· · ·

Our oceans are turning into plastic

ocean-polluted-with-pops

Last month researchers from the 5 Gyres Institute in Santa Monica, California, and the Algalita Marine Research Foundation in Long Beach, California, sailed into Piriápolis, Uruguay. They had just completed the third leg of the first expedition ever to study plastic pollution in the South Atlantic subtropical gyre. In every single trawl, the team discovered plastic.

"This issue has only recently come to the public's attention," says Anna Cummins, co-founder of 5 Gyres. "We're trying to document the issue and get baseline information because there is such a scarcity of data."

There are still significant gaps in the data the crew can collect, however. The nets that they use cannot capture plastic particles that are smaller than one-third of a millimetre across. After a certain size these particles just disappear. Trawling gathers only plastic particles from surface waters. Different kinds of plastic may be suspended at different depths – a dreadful rainbow of rubbish spanning the ocean from top to bottom – but no one has done the research to find out.

Every flake of plastic cup or shard of toothbrush handle is a sponge for persistent organic pollutants (POPs) – potentially hazardous compounds that do not degrade easily and cling to any hard surface they find. The fate of all this plastic determines not only the health of marine life, but also our own – if fish are feasting on these toxic morsels, then we probably are too.

5 Gyres researchers are currently investigating  whether surface-feeding fish are ingesting plastic – and if so, what that does to them.  By sampling the water and plastic, researchers used a special net to collect around 660 lanternfish – a ubiquitous family of small bioluminescent fish that make up around 65 per cent of all deep sea fish biomass. Lanternfish inhabit the dim depths during the day, but swim to the surface at night to feed so it would probably had some plastic in the guts. Water and plastic samples for the presence of  POPs.


Plastic in the ocean would not be so worrisome if only certain areas were polluted, but it appears to travel everywhere. It's hard to pin down exactly where the remains of a candy wrapper blown out to sea in China will eventually drift.  For at least two decades oceanographers have deployed thousands of Lagrangian drifting buoys, which are designed to map surface ocean currents rather than wind patterns or waves.  Wherever the buoys gather most densely  is also where plastic particles should cluster. And that is what the researchers have found so far – all our plastic waste meets and circulates in the gyrating wastes of the ocean.

More surprising is that despite the lure of the gyres, the buoys – and, therefore, probably plastic in general – really get around. What researchers have established so far is that the plastic in the oceans is persistent and pervasive. Investigations into what all this pollution means for wildlife and people are just getting started, but the early signs are not reassuring. (NewScientist)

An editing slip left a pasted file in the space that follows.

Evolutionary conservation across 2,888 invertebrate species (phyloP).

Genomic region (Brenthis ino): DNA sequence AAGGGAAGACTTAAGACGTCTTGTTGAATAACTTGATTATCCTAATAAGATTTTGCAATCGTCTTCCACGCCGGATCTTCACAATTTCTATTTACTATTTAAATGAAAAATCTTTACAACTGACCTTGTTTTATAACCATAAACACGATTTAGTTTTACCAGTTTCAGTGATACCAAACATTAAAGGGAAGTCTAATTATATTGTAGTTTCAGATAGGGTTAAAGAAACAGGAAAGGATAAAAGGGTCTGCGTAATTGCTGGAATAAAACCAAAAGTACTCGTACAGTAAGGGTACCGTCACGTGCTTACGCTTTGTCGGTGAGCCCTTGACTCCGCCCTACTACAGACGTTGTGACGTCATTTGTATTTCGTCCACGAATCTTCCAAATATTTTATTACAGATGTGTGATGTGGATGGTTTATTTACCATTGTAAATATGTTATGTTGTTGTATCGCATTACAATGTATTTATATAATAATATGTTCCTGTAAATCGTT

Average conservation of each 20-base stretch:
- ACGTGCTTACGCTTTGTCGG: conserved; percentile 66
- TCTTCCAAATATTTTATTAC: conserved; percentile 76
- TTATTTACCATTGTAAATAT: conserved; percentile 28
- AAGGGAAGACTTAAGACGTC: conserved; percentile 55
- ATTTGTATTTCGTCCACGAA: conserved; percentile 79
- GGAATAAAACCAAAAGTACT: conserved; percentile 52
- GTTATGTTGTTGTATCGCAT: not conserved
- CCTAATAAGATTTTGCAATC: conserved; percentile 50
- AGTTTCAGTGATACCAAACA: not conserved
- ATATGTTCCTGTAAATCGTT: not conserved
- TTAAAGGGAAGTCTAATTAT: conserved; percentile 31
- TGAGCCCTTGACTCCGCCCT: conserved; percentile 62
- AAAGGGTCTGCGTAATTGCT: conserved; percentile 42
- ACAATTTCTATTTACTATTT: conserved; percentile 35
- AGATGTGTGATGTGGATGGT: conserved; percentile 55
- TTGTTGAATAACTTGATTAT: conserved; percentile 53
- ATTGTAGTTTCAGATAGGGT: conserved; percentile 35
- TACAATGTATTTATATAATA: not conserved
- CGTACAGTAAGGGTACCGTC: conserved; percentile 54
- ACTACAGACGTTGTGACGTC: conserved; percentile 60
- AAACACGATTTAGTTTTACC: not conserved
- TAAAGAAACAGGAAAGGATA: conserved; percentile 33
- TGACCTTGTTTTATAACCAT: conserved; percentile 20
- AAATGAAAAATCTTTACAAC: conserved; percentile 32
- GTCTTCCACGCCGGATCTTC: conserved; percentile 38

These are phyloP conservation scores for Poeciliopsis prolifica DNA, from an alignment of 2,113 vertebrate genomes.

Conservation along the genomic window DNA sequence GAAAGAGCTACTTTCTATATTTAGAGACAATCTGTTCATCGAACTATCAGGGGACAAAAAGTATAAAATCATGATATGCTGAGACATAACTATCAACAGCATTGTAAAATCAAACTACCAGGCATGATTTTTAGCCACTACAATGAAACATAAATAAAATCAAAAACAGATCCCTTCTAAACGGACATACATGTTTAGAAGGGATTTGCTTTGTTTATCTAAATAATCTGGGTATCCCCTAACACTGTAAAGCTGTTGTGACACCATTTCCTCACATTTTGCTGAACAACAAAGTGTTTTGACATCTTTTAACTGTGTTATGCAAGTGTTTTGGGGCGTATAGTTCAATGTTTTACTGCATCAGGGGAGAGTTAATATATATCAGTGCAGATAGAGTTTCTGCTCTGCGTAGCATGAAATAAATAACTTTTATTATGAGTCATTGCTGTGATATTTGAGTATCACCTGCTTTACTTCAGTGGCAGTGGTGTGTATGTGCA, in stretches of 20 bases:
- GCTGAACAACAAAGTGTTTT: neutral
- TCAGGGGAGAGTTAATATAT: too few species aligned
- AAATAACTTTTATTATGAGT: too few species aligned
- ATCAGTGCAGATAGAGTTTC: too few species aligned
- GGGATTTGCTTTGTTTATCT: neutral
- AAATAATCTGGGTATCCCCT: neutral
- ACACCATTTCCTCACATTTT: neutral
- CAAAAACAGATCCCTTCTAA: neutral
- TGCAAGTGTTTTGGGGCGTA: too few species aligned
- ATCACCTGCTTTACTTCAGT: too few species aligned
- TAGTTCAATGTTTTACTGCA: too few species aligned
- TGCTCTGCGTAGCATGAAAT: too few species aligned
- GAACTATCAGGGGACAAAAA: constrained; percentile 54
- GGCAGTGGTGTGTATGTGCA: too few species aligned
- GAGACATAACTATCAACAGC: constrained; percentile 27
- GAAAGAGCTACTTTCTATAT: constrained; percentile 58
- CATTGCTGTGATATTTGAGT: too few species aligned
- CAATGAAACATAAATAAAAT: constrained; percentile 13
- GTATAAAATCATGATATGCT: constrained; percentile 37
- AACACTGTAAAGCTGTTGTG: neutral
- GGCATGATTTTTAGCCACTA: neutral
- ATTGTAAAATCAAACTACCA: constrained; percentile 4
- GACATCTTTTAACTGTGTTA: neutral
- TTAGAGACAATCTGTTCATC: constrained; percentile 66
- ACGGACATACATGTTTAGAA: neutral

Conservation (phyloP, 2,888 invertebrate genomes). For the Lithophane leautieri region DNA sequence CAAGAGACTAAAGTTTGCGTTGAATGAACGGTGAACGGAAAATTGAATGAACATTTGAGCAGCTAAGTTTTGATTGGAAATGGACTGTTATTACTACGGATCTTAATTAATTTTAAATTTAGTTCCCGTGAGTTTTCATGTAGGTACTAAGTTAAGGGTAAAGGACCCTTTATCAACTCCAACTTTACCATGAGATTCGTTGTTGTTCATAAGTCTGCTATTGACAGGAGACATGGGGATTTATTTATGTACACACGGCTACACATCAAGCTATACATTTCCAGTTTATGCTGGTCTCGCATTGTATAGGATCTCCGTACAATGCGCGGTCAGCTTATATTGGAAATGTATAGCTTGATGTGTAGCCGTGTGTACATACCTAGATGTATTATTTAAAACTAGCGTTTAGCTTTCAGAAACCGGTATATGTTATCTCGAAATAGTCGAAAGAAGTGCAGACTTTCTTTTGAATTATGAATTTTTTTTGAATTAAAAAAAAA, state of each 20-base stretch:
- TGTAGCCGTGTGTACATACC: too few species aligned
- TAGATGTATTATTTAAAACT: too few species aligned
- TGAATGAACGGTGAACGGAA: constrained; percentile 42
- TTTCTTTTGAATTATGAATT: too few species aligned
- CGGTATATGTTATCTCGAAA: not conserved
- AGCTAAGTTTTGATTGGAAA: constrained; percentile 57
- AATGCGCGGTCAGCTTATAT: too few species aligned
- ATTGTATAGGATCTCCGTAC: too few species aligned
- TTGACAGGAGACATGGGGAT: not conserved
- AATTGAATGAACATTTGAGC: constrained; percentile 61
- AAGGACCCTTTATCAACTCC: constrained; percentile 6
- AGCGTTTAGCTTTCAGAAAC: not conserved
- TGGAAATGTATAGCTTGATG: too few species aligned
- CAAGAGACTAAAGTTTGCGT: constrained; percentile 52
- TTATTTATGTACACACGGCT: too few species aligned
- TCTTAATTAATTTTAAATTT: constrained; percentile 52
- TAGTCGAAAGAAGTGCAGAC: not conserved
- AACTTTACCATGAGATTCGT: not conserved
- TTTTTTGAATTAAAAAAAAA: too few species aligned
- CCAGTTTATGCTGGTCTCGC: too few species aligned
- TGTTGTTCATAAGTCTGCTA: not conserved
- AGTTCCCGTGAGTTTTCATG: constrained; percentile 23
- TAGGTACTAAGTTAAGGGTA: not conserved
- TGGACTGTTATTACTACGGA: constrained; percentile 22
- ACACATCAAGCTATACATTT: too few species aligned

Toxic Organic Pollutants

If you value what we do here, create your ad-free account and support our journalism.

Share:

Related articles



Your support makes a difference

Dear valued reader,

We hope that our website has been a valuable resource for you.

The reality is that it takes a lot of time, effort, and resources to maintain and grow this website. We rely on the support of readers like you to keep providing high-quality content.

If you have found our website to be helpful, please consider making a contribution to help us continue to bring you the information you need. Your support means the world to us and helps us to keep doing what we love.

Support us by choosing your support level – Silver, Gold or Platinum. Other support options include Patreon pledges and sending us a one-off payment using PayPal.

Thank you for your consideration. Your support is greatly appreciated.

Sincerely,
Teo Blašković

$5 /month

  • Ad-free account
  • Clean user interface and fast browsing
  • Direct communication with us via chat and email
  • Suggest new features, content and applications
  • Early access to new apps and features

$50 /year

$10 /month

  • Ad-free account
  • Clean user interface and fast browsing
  • Direct communication with us via chat and email
  • Suggest new features, content and applications
  • Early access to new apps and features

$100 /year

$25 /month

  • Ad-free account
  • Clean user interface and fast browsing
  • Direct communication with us via chat and email
  • Suggest new features, content and applications
  • Early access to new apps and features

$200 /year

You can also support us on Patreon

support us on patreon

or by sending us a one-off payment using PayPal:


Commenting rules and guidelines

We value the thoughts and opinions of our readers and welcome healthy discussions on our website. In order to maintain a respectful and positive community, we ask that all commenters follow these rules:

  • Treat others with kindness and respect.
  • Stay on topic and contribute to the conversation in a meaningful way.
  • Do not use abusive or hateful language.
  • Do not spam or promote unrelated products or services.
  • Do not post any personal information or content that is illegal, obscene, or otherwise inappropriate.

We reserve the right to remove any comments that violate these rules. By commenting on our website, you agree to abide by these guidelines. Thank you for helping to create a positive and welcoming environment for all.

2 Comments

Leave a reply

Your email address will not be published. Required fields are marked *